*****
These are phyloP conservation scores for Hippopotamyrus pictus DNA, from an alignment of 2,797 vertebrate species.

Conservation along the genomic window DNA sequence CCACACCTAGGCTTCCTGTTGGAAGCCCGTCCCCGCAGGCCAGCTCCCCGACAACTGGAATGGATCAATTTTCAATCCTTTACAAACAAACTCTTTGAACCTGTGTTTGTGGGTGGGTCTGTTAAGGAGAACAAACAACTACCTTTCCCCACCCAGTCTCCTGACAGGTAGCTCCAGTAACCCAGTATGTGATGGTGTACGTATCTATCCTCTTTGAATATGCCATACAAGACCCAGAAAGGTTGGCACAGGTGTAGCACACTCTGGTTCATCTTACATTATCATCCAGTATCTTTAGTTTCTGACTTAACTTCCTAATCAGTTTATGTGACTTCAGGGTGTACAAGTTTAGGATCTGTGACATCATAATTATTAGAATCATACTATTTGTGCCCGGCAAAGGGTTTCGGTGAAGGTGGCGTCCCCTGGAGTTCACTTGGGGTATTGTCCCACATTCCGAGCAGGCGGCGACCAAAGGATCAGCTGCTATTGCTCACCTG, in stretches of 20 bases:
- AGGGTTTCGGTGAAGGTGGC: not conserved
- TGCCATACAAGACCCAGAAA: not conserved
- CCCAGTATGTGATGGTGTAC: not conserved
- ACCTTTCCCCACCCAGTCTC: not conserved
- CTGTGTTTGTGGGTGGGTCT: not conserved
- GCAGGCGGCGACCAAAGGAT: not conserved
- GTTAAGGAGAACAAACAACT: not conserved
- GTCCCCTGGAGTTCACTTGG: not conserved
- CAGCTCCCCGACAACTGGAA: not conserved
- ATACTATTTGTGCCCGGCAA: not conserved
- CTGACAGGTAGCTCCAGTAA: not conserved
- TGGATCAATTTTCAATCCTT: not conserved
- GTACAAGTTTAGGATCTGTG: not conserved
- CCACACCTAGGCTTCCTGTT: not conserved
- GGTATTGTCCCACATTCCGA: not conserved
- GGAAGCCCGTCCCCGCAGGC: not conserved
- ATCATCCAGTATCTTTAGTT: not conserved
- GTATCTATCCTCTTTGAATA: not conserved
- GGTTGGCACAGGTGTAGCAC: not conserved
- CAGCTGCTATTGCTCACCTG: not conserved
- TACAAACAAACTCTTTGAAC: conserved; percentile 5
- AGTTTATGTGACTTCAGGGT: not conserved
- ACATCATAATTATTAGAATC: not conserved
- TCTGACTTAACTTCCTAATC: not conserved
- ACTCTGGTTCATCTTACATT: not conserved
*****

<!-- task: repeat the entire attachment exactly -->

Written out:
These are phyloP conservation scores for Hippopotamyrus pictus DNA, from an alignment of 2,797 vertebrate species.

Conservation along the genomic window DNA sequence CCACACCTAGGCTTCCTGTTGGAAGCCCGTCCCCGCAGGCCAGCTCCCCGACAACTGGAATGGATCAATTTTCAATCCTTTACAAACAAACTCTTTGAACCTGTGTTTGTGGGTGGGTCTGTTAAGGAGAACAAACAACTACCTTTCCCCACCCAGTCTCCTGACAGGTAGCTCCAGTAACCCAGTATGTGATGGTGTACGTATCTATCCTCTTTGAATATGCCATACAAGACCCAGAAAGGTTGGCACAGGTGTAGCACACTCTGGTTCATCTTACATTATCATCCAGTATCTTTAGTTTCTGACTTAACTTCCTAATCAGTTTATGTGACTTCAGGGTGTACAAGTTTAGGATCTGTGACATCATAATTATTAGAATCATACTATTTGTGCCCGGCAAAGGGTTTCGGTGAAGGTGGCGTCCCCTGGAGTTCACTTGGGGTATTGTCCCACATTCCGAGCAGGCGGCGACCAAAGGATCAGCTGCTATTGCTCACCTG, in stretches of 20 bases:
- AGGGTTTCGGTGAAGGTGGC: not conserved
- TGCCATACAAGACCCAGAAA: not conserved
- CCCAGTATGTGATGGTGTAC: not conserved
- ACCTTTCCCCACCCAGTCTC: not conserved
- CTGTGTTTGTGGGTGGGTCT: not conserved
- GCAGGCGGCGACCAAAGGAT: not conserved
- GTTAAGGAGAACAAACAACT: not conserved
- GTCCCCTGGAGTTCACTTGG: not conserved
- CAGCTCCCCGACAACTGGAA: not conserved
- ATACTATTTGTGCCCGGCAA: not conserved
- CTGACAGGTAGCTCCAGTAA: not conserved
- TGGATCAATTTTCAATCCTT: not conserved
- GTACAAGTTTAGGATCTGTG: not conserved
- CCACACCTAGGCTTCCTGTT: not conserved
- GGTATTGTCCCACATTCCGA: not conserved
- GGAAGCCCGTCCCCGCAGGC: not conserved
- ATCATCCAGTATCTTTAGTT: not conserved
- GTATCTATCCTCTTTGAATA: not conserved
- GGTTGGCACAGGTGTAGCAC: not conserved
- CAGCTGCTATTGCTCACCTG: not conserved
- TACAAACAAACTCTTTGAAC: conserved; percentile 5
- AGTTTATGTGACTTCAGGGT: not conserved
- ACATCATAATTATTAGAATC: not conserved
- TCTGACTTAACTTCCTAATC: not conserved
- ACTCTGGTTCATCTTACATT: not conserved